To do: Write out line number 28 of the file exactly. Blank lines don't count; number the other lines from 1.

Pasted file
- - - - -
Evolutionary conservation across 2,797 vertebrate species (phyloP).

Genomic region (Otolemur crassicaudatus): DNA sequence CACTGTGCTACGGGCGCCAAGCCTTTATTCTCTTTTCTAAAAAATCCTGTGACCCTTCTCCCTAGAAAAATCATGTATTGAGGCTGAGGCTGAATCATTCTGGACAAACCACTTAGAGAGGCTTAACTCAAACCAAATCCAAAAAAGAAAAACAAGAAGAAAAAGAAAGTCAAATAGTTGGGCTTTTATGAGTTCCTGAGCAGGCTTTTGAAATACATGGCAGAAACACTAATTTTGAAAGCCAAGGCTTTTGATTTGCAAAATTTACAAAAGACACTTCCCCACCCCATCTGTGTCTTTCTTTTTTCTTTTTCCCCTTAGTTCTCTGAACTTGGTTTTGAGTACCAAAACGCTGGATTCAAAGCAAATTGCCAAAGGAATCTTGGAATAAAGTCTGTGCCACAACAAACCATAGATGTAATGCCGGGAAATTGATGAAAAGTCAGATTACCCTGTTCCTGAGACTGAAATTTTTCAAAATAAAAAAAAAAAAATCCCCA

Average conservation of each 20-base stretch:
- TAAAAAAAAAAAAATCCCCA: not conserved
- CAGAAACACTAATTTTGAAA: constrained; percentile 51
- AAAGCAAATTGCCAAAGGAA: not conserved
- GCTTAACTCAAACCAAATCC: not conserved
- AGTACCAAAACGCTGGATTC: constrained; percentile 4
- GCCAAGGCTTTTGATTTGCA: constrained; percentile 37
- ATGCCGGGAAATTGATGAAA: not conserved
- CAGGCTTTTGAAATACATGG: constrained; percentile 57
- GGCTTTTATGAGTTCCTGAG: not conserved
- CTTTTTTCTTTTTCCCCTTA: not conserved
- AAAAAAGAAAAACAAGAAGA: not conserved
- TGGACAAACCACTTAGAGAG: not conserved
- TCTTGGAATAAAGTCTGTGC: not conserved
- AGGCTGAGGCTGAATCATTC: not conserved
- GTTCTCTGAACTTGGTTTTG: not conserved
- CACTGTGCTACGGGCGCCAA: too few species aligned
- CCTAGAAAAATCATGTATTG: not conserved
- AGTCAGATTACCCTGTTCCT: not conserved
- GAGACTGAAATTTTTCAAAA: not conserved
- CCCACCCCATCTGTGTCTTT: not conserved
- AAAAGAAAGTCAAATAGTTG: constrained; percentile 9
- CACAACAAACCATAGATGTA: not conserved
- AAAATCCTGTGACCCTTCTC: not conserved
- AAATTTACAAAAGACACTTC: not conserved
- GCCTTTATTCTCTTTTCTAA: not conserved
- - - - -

- GCCTTTATTCTCTTTTCTAA: not conserved